Tuesday, April 9, 2013

Some perspective on granny and catfood

This post will likely place me squarely in the land of wonks, but I thought it would be interesting to compare the out-of-pocket savings seniors will get from the Medicare changes included in Obamacare to the reduced income that would result from the implementation of chained CPI.

This article at Healthcare.gov does a great job of pointing out the four ways Obamacare will save seniors money.
First, premiums for Part B physician and certain other services are expected to increase at a slower rate than would have occurred without the Affordable Care Act, resulting in lower Part B premiums over time. Second, beneficiary copayments and coinsurance under Part A and B will increase more slowly because the Affordable Care Act slows the rate of growth in payments to hospitals and other providers. Third, closing the Medicare prescription drug coverage gap, often called the “donut hole,” will lower costs for beneficiaries who otherwise would have been required to spend thousands of dollars out of their own pocket for their prescription drugs. Finally, the Affordable Care Act will provide many preventive services to seniors at no additional cost.
Then they provide this chart to estimate the annual savings for seniors over the first 10 years.
Table 1. Estimated Affordable Care Act Annual Savings per FFS Medicare Beneficiary
YearBeneficiaries Not Reaching the Donut HoleBeneficiaries Reaching the Donut HoleAll FFS Beneficiaries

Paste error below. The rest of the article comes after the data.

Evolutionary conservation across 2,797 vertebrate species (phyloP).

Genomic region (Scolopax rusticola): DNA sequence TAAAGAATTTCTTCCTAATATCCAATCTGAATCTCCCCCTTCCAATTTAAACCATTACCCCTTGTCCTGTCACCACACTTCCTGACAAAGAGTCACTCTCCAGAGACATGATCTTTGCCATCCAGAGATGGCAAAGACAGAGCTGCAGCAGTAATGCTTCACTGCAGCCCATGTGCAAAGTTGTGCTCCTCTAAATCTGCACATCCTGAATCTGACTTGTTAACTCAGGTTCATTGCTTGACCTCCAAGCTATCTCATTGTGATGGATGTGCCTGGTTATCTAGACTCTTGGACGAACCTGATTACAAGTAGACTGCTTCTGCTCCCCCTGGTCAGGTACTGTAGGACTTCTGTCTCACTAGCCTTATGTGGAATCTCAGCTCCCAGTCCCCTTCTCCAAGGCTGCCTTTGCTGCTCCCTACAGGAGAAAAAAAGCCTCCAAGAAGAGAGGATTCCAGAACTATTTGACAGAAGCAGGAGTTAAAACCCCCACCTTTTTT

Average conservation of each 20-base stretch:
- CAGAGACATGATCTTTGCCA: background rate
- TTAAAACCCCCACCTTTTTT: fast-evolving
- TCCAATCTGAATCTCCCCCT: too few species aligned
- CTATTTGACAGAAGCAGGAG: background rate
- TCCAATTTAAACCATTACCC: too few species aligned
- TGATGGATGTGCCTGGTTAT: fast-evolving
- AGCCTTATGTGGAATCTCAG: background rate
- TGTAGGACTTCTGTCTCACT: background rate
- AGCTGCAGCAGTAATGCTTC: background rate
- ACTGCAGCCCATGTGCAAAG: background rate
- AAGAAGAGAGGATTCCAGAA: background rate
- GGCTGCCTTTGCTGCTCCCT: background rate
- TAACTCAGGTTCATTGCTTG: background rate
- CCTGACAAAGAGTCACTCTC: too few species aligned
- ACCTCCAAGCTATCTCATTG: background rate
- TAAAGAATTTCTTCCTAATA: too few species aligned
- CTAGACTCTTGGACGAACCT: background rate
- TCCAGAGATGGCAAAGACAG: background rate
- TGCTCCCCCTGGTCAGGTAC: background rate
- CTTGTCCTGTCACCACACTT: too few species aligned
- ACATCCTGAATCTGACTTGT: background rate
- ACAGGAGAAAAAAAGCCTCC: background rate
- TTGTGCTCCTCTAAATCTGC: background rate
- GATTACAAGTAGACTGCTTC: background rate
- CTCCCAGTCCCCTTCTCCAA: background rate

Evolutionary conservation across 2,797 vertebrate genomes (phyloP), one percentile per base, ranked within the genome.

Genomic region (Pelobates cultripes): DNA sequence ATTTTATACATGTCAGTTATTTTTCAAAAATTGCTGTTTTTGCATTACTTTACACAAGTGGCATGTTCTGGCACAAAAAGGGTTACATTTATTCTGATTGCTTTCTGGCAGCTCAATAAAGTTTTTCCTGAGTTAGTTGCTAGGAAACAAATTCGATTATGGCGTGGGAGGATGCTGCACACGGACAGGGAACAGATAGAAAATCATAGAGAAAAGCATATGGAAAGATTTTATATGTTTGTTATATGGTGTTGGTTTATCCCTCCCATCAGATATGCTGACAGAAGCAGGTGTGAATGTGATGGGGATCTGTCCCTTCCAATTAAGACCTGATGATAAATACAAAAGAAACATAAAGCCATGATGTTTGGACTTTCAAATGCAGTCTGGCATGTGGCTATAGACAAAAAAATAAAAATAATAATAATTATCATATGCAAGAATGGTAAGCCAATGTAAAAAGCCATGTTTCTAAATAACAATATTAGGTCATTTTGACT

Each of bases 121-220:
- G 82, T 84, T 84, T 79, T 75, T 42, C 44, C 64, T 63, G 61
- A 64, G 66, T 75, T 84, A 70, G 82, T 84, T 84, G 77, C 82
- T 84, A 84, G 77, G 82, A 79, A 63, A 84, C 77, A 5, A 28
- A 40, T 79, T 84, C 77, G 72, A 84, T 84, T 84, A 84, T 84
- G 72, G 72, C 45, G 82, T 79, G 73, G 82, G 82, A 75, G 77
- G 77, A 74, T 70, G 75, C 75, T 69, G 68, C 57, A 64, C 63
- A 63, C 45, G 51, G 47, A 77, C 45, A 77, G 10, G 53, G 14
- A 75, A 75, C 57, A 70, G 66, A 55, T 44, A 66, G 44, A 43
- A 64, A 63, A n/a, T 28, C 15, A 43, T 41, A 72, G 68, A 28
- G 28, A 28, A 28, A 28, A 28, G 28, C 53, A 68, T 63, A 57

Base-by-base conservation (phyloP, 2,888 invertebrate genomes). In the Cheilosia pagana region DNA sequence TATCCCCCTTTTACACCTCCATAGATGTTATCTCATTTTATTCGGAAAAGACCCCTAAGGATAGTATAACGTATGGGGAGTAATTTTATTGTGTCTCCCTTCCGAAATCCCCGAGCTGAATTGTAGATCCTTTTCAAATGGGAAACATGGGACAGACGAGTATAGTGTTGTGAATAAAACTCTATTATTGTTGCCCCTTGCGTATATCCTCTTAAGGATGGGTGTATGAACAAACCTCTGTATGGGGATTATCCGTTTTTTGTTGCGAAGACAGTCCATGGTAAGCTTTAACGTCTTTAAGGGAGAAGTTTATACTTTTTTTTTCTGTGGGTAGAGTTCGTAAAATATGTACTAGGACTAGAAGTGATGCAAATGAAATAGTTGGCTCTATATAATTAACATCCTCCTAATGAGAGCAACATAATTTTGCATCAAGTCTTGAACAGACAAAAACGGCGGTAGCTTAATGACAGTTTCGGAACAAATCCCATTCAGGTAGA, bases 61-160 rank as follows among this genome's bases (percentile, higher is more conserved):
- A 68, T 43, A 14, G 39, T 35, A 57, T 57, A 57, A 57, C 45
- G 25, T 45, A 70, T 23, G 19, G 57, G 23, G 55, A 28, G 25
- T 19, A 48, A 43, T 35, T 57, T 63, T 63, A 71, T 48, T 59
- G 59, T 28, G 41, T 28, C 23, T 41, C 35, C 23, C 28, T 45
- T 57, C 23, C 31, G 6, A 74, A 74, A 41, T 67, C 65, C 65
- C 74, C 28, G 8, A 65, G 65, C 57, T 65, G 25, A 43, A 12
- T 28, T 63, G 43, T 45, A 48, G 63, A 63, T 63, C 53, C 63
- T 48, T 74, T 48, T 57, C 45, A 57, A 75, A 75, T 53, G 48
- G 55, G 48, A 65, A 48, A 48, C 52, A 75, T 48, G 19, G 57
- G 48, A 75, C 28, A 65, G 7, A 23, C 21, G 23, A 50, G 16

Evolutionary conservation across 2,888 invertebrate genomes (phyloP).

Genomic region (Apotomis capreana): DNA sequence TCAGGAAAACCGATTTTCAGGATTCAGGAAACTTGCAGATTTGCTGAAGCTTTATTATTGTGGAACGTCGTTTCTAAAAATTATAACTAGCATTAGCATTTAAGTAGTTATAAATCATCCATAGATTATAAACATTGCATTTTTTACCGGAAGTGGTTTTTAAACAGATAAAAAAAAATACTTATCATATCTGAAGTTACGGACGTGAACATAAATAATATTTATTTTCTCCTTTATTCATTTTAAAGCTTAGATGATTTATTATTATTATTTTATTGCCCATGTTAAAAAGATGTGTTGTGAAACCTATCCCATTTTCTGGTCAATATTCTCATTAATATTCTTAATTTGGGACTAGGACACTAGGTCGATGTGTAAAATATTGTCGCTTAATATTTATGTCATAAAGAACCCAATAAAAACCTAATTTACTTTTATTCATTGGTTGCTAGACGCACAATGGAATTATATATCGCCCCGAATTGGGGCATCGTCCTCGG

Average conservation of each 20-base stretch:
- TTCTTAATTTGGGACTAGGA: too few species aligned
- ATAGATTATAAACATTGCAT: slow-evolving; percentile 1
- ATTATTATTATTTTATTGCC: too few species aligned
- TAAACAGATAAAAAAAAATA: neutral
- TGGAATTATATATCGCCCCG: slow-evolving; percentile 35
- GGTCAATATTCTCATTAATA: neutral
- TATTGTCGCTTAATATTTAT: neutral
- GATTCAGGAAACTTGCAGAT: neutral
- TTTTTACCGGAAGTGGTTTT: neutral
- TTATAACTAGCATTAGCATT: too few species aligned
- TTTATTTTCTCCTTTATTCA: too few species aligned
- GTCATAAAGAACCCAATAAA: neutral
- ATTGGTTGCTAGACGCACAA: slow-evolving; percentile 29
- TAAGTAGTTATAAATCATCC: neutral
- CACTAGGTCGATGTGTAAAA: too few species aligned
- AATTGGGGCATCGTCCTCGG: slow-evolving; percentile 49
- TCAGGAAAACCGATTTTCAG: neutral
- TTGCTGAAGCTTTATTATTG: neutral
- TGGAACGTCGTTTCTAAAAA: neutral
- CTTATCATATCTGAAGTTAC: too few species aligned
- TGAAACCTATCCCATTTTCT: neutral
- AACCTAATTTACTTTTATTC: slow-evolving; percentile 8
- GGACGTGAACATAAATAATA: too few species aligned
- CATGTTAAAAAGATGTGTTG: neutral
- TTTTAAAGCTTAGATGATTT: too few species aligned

2010-$6$244$23
2011$27$553$86
2012$92$654$154
2013$134$766$203
2014$168$901$247
2015$212$1,048$300
2016$261$1,216$361
2017$310$1,428$427
2018$354$1,654$490
2019$405$1,910$564
2020$462$2,217$649


Now lets look at the reductions in income that would result from implementing chained CPI. I couldn't find an apples-to-apples comparison, but check this one out.
This suggests that 10 years after implementation, the average senior would recieve $560 less per year if chained CPI were implemented. And Obamacare will save that same senior about $600 per year. 

Due to the fact that chained CPI is about COLA increases, the impact is compounded over time - as the chart demonstrates over the next 20 years. That's why any plan to implement it will have to be accompanied by a bump in benefits for the very elderly. 

I don't post this to make an argument for or against chained CPI - simply to provide some perspective. The President who put it on the negotiating table is the same one who - not too long ago - assured that seniors will pay less for health care. So puhleeze can we stop with the "Obama wants granny to starve bullshit!" 

3 comments:

  1. "That's why any plan to implement it [chained CPI] will have to be accompanied by a bump in benefits for the very elderly."

    That being the case, why implement it at all? (Rhetorical question. I understand that you are not making an argument for or against.)

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  2. I believe it is intended to induce stress on the other side by triggering conflicting Pavlovian responses. On one hand they want to hurt Seniors and hack away at the Big 3, but it's paired with revenues so no can do. That conflict is causing stress that is increasing exponentially within the GOP, impacting their unity and effectiveness, leading to mistakes, missteps, gaffes, and other such Republican stupidity. In short, revealing who and what they really are. And if a gaggle of Firebagging Poutragers get caught in the trap as well, we'll call it a twofer.

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  3. 1badbaba3 I think you've nailed it!

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